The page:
Hugo Obwegeser, describing his first case of sagittal splitting of the ramus under General Anaesthesia, 1956:

'The operation itself was more stressful than I had experienced previously when I had performed it with the patient under local anaesthesia and general sedation. In addition, I had to battle with the anaesthesiologist and my assisting pessimistic chief during the surgery. The former was concerned that I would pull the tube out of the patient's nose by turning her head.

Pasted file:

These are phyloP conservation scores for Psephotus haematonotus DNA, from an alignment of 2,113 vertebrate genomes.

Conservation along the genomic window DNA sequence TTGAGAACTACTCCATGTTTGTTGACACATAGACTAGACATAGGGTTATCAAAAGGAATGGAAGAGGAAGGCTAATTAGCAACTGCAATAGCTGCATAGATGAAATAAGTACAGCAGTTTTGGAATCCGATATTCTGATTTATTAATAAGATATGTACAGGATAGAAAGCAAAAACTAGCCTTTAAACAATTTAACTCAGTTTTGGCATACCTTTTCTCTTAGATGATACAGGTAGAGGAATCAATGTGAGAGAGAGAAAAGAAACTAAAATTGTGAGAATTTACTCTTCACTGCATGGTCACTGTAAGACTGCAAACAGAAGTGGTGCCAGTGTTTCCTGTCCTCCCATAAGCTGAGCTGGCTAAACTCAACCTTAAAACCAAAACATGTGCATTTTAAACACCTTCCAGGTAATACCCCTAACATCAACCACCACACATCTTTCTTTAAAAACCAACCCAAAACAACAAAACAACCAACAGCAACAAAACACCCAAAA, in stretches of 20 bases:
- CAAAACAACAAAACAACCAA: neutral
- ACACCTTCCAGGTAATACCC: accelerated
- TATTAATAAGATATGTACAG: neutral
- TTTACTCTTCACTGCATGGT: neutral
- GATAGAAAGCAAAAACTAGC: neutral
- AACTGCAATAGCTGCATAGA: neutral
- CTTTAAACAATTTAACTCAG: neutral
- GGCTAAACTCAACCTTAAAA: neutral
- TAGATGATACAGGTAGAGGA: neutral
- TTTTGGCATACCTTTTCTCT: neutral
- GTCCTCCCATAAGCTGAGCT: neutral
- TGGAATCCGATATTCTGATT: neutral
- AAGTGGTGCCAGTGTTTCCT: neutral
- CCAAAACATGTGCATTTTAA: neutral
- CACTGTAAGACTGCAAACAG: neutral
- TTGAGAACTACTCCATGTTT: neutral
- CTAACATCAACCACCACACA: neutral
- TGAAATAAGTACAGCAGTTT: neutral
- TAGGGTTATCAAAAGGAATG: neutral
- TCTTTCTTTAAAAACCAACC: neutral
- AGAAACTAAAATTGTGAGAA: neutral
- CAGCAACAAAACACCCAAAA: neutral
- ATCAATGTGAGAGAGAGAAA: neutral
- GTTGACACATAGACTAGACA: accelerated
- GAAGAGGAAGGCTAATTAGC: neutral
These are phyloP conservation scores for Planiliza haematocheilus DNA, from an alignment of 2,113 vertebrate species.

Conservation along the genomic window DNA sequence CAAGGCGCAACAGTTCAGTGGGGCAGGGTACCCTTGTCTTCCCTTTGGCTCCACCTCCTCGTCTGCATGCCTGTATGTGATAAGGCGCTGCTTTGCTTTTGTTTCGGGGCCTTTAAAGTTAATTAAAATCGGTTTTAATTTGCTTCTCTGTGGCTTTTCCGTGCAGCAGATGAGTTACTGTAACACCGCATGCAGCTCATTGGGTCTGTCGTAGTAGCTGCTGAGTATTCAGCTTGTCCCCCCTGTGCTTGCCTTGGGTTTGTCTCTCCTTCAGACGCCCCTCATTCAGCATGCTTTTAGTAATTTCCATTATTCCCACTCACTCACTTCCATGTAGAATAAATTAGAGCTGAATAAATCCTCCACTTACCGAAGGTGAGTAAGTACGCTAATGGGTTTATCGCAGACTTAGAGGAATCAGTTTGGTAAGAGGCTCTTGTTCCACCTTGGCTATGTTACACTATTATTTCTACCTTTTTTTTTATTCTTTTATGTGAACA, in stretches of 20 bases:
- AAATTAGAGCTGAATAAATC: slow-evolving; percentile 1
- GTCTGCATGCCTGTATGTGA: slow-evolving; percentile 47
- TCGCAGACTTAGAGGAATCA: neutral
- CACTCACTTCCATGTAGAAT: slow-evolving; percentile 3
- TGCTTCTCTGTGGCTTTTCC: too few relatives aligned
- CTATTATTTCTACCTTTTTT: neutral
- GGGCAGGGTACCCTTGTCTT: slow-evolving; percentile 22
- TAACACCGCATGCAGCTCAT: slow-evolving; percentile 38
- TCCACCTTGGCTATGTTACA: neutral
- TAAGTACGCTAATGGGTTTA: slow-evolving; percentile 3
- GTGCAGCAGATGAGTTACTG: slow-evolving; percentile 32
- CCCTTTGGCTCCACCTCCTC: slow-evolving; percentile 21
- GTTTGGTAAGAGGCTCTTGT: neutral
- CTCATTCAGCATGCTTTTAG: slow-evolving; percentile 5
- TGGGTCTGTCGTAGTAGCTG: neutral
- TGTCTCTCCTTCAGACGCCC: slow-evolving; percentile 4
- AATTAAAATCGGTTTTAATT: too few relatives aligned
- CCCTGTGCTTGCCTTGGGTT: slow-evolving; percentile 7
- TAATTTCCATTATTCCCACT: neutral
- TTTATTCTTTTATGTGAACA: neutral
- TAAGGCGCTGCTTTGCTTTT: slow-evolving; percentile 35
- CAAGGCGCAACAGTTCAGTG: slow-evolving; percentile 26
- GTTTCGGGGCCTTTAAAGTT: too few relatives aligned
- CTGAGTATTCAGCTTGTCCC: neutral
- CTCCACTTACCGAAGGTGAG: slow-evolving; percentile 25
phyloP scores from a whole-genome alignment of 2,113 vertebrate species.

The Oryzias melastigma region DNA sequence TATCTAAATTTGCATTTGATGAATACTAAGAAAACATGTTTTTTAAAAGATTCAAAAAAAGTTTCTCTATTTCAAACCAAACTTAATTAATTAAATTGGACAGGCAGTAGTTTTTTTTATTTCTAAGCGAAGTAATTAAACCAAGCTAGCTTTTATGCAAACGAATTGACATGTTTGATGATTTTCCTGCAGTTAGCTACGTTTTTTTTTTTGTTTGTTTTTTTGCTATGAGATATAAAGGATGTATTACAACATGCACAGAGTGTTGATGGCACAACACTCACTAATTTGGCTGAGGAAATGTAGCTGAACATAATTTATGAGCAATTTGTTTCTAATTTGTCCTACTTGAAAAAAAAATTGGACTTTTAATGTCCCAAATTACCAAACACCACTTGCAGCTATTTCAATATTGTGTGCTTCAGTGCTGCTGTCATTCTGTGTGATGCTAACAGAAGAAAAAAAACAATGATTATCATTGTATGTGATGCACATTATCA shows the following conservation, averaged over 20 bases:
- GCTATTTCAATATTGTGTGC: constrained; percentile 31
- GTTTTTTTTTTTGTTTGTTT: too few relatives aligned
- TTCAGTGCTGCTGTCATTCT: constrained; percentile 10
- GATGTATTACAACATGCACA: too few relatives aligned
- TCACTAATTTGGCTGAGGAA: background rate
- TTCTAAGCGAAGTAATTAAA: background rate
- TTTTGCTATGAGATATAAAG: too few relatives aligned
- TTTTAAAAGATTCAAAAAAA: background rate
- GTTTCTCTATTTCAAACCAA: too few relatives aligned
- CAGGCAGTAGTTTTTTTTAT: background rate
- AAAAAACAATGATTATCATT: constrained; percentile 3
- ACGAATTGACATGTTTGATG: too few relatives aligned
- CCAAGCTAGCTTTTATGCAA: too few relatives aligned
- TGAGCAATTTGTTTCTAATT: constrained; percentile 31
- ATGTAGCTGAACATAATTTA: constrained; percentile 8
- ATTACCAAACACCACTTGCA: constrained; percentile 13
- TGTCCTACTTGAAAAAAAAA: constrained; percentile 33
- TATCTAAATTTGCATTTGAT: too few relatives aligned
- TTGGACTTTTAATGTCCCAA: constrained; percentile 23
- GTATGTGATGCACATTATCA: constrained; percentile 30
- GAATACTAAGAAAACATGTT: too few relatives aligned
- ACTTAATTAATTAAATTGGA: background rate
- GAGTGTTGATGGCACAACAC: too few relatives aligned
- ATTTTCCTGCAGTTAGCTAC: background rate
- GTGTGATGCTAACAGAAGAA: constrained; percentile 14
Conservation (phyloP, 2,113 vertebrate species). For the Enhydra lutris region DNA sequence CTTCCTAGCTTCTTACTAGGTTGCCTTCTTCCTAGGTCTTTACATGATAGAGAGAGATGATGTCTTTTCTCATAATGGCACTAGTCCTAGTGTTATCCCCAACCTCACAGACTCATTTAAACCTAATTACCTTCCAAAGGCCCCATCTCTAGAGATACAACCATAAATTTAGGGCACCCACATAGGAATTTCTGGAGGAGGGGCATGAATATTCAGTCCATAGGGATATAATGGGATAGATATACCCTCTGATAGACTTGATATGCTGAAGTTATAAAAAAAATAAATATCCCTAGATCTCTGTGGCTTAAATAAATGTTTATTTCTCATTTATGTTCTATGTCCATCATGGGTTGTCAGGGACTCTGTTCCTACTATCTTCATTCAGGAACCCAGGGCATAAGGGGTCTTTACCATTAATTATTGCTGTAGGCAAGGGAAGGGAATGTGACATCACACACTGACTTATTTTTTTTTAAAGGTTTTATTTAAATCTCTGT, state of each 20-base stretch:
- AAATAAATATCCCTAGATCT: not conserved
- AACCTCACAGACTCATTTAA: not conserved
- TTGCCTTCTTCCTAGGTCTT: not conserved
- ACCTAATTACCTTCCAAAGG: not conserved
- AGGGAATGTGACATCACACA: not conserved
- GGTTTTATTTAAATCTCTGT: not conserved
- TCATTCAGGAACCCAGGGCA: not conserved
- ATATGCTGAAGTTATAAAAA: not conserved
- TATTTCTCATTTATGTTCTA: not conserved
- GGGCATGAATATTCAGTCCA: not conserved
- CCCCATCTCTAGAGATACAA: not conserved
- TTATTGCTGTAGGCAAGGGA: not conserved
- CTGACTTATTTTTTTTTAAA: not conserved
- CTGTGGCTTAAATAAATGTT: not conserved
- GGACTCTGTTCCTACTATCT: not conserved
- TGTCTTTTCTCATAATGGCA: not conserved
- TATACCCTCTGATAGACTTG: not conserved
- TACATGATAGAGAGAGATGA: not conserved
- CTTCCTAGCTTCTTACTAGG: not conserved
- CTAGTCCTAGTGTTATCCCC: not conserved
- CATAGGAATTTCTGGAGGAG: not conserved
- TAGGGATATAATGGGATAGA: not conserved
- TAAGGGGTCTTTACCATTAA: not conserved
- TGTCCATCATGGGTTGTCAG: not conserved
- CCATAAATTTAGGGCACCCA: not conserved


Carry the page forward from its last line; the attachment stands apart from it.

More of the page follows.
On the second postoperative day and even more on the third, the girl's face was swollen and blue from bruising so much that I feared serious complications. On the following day, I went to the wonderful Baroque monastery church of Einsiedeln and prayed, and promised I would never do a sagittal splitting again if that girl got away without complications. Finally she had a wonderful result and I became a recidivist, like any sinner, doing many more cases.'

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